I have a briliant idea! I'll shut the breaker off on the AC and see if the furnace works!
there you go thinkin' blue..
Unhook the wire from the A/C breaker (double pole 30A/240V). It only feeds the compressor, not the furnace fan, which is a single ploe 120v/15 or 20 amp, if you have ng heat.
Thanks for all the replies folks. I've got an electrician coming and he's already decided that he'd probably be able to get this installation done without a sub panel. He said that the unused dryer spots would be a big help.
I'll update this thread when he's done. I think he'd doing it Saturday and by Sunday, I'll be so fat that I will have to sit here forever.
For some historic reason motors are rated at the MINIMUM operating voltage, not the nominal.So motors are rated for 115 and 230 volts (among others).Go check you AC, dishwasher, and any power tools with INDUCTION motors.
I always thought it had to do with the tolerances,5% for the Utility
10% equipmentbut then 208 Y came along and changed that ...
....and to add the fact that if that machine ends up in leased space , any damage caused using a 50Hz machine will most likely end up their rsponsibility, and not the landlords.... since that rating is for other countries..... like France
Dont fret about 50mz. I've got the goods.
The plate said 208/230/60/1
The guy delivering it services them. He told us that it needs two separate circuits, both 220's. He was surprised that both supply cords had plug ends on them. They are three pronged plugs: HBL2621 30amp 50volts.
It looks like the installation will be much simpler. Only one problem: the service panel is full! There is an unused dryer circuit that is currently wired but not used. That will be one circuit.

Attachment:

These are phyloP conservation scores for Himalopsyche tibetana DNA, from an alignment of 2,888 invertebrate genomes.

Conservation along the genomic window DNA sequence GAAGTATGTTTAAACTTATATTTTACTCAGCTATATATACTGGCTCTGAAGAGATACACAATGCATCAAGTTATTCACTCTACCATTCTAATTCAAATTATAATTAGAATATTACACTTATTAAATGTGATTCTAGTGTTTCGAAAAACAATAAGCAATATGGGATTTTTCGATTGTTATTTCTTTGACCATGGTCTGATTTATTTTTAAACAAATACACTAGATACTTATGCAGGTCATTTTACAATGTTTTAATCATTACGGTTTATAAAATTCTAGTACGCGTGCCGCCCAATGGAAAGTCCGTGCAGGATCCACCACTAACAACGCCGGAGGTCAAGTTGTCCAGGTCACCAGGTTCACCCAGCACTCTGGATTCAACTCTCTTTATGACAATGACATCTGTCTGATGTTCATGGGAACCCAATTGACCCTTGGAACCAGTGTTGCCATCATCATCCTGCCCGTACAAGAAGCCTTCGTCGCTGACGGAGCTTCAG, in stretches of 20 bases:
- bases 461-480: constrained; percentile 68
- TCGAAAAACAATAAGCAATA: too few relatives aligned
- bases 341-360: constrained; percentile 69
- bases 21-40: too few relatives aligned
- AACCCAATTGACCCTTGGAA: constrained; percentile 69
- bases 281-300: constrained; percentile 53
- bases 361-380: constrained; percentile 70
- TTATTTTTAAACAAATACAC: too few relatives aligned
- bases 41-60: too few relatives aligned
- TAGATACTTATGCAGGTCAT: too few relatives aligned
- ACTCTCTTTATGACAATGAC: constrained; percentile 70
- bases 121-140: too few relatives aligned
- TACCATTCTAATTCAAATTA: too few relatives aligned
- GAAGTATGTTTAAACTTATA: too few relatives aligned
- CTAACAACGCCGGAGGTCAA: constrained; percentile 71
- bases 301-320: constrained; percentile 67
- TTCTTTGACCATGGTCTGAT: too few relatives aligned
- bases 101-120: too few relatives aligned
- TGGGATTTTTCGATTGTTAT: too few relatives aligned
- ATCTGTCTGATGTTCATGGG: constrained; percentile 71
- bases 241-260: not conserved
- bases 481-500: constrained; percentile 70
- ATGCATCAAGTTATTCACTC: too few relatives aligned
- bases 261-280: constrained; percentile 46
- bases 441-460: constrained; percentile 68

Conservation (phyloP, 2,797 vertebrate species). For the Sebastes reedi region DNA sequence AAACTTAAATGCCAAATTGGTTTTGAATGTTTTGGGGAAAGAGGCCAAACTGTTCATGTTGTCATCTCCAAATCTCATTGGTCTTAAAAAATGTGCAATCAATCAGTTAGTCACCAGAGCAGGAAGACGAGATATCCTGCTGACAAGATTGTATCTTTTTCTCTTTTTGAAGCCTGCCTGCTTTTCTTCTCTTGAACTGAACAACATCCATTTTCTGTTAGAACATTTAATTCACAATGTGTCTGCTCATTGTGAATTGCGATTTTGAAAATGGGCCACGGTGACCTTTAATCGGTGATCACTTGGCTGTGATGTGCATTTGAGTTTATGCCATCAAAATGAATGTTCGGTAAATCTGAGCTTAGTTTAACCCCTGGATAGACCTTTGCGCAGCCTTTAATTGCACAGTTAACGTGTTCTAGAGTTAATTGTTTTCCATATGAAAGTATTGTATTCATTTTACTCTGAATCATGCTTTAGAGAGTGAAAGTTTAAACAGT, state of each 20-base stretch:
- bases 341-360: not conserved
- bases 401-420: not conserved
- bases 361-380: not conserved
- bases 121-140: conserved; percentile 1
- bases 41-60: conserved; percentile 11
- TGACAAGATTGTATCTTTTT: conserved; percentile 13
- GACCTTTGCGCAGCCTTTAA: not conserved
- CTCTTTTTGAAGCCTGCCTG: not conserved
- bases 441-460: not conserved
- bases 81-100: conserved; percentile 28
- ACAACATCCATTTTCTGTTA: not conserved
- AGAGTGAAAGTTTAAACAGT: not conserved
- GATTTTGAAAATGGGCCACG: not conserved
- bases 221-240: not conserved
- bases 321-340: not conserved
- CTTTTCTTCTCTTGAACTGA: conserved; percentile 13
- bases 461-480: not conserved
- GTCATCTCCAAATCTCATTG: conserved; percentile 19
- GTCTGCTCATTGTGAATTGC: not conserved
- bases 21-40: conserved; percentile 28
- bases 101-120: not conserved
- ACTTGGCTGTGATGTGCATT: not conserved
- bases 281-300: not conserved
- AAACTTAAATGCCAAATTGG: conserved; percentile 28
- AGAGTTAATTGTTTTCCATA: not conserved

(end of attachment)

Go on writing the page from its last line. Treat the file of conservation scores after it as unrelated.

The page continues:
How can we squeeze another without doing a service change?
Can we temporarily steal the AC circuit? It's winter and we don't need AC.
Edited 11/18/2005 10:44 am ET by blueeyeddevil
This has nothing to do with hooking it up but trying to fix it later. Any experience I have had with Taylor is that you can ONLY buy parts from them AND you must be factory authorized which means of course you are at their mercy. I had a customer that had to call their authorized dealer and ended up getting all sorts of things fixed because the authorized guy wouldn't fix just the one thing but had to bring it all up to specs before he would fix anything. Of course there wasn't anybody else he could call. I hope things have changed but I doubt it.
Roger, I really wouldn't know whether they have changed their policy, but I doubt it. When you are dealing with the leading manufacturer in any industry, sometimes they have the upper hand on you. I really don't think anyone would mind bringing their equipment up to specs, but obviously this was something that your client didn't want to do. There's no doubt that it costs more to do business in the commercial arena, but then again, there's more cash available to pay out too.